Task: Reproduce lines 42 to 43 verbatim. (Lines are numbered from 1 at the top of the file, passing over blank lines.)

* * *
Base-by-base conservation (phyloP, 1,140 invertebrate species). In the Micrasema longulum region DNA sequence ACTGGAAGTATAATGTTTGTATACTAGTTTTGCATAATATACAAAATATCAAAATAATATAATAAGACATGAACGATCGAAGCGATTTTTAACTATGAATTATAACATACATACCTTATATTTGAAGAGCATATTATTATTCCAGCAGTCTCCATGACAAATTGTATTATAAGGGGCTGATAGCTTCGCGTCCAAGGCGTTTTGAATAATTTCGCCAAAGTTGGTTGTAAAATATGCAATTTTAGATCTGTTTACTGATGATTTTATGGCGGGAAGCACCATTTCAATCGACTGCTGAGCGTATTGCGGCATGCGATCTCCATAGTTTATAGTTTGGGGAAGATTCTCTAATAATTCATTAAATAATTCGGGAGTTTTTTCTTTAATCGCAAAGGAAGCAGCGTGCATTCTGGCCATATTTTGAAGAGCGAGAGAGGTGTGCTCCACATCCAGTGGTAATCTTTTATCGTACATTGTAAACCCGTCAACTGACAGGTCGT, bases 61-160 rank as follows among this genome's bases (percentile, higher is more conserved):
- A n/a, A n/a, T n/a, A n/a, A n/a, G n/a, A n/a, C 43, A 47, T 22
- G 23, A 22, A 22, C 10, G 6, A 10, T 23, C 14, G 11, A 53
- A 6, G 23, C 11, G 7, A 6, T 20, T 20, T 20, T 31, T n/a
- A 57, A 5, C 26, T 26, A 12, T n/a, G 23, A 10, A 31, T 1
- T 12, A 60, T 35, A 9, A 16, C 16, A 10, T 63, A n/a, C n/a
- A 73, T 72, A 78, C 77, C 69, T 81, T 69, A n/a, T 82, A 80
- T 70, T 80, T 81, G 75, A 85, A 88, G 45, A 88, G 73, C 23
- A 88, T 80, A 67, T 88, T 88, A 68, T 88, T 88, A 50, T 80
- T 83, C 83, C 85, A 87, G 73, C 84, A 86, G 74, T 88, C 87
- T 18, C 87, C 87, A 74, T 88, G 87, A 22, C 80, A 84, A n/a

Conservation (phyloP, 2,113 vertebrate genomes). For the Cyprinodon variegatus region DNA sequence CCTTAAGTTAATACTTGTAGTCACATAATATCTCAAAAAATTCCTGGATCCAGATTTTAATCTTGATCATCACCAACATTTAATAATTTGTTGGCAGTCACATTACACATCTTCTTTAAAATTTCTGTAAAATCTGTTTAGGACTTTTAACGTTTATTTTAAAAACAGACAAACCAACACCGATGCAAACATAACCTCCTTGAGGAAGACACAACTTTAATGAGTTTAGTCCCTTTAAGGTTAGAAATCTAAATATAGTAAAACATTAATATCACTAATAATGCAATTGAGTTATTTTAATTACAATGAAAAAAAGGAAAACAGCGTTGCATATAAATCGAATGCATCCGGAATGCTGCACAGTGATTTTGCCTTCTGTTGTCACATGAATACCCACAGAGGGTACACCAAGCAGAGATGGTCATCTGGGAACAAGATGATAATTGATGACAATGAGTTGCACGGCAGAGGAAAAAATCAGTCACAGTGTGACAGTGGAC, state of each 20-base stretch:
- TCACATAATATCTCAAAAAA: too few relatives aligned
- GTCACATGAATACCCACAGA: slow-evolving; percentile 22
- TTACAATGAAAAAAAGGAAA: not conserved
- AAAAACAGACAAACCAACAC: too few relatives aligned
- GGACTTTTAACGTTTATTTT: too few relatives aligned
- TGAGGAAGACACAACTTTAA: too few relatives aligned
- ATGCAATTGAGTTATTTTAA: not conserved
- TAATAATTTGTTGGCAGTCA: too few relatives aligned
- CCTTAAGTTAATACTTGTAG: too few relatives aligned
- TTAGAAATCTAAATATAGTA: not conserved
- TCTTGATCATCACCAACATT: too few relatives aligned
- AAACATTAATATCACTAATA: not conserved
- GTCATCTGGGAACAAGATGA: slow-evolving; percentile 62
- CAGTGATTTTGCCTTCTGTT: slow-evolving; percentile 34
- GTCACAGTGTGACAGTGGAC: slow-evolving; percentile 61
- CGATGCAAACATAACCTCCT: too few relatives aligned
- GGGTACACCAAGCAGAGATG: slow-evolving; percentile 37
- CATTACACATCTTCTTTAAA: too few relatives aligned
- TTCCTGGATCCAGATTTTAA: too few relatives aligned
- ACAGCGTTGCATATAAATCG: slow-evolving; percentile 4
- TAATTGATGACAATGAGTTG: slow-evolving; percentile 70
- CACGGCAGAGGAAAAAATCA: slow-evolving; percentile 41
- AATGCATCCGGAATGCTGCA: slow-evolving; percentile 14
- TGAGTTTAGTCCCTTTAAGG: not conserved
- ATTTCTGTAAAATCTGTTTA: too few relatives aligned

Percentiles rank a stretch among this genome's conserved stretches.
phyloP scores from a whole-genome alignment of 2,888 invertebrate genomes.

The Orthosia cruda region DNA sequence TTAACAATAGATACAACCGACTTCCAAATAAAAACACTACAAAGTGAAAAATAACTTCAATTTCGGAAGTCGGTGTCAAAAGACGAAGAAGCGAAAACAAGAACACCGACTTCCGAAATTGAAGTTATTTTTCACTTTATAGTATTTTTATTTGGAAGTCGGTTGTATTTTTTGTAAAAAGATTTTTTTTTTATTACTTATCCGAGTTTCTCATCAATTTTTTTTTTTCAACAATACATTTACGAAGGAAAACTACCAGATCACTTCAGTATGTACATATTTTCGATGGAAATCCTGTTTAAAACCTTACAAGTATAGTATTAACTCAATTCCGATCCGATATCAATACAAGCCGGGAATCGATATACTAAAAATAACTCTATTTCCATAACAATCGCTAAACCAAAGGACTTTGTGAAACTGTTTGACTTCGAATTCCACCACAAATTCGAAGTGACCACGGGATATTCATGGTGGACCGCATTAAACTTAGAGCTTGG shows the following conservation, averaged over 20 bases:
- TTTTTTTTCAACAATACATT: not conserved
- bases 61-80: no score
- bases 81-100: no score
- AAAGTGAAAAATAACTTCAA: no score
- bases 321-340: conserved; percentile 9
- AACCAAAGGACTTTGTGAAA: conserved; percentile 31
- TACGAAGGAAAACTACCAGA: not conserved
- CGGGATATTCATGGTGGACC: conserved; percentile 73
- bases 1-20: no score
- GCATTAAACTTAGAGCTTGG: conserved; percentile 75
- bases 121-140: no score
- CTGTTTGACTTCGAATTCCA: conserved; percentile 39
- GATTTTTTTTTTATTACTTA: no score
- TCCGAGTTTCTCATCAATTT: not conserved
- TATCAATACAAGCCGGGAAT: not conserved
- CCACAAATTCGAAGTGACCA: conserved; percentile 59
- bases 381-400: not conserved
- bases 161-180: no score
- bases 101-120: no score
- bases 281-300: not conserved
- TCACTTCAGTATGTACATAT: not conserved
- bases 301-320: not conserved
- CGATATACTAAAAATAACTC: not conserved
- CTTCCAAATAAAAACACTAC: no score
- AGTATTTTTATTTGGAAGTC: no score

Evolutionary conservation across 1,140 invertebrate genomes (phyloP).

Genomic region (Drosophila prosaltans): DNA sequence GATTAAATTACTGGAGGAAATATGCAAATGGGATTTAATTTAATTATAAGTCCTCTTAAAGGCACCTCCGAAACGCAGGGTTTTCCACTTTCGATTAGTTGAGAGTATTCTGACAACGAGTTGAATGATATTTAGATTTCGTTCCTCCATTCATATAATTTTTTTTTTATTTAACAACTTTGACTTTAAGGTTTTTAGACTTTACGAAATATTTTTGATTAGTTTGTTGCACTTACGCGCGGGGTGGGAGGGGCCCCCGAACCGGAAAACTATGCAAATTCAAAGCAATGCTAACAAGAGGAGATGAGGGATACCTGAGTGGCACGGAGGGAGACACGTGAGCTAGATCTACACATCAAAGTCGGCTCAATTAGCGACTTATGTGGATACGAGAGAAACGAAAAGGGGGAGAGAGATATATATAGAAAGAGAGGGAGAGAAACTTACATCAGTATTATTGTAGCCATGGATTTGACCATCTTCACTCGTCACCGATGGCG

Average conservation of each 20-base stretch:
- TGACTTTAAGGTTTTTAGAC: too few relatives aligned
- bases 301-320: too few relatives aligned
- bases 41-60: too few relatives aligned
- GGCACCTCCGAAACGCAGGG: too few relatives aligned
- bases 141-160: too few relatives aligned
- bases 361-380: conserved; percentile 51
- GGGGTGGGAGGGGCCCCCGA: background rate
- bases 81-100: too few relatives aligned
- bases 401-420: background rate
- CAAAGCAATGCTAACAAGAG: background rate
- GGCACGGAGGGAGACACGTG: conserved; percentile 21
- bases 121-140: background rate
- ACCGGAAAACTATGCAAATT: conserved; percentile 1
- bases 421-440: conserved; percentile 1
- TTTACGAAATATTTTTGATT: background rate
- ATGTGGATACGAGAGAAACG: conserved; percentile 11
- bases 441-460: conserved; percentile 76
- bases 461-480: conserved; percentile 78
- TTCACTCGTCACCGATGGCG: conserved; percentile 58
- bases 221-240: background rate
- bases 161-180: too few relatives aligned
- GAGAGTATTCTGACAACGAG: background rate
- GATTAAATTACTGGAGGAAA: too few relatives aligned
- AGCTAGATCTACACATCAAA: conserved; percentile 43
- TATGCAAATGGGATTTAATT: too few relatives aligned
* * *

- bases 61-80: no score
- bases 81-100: no score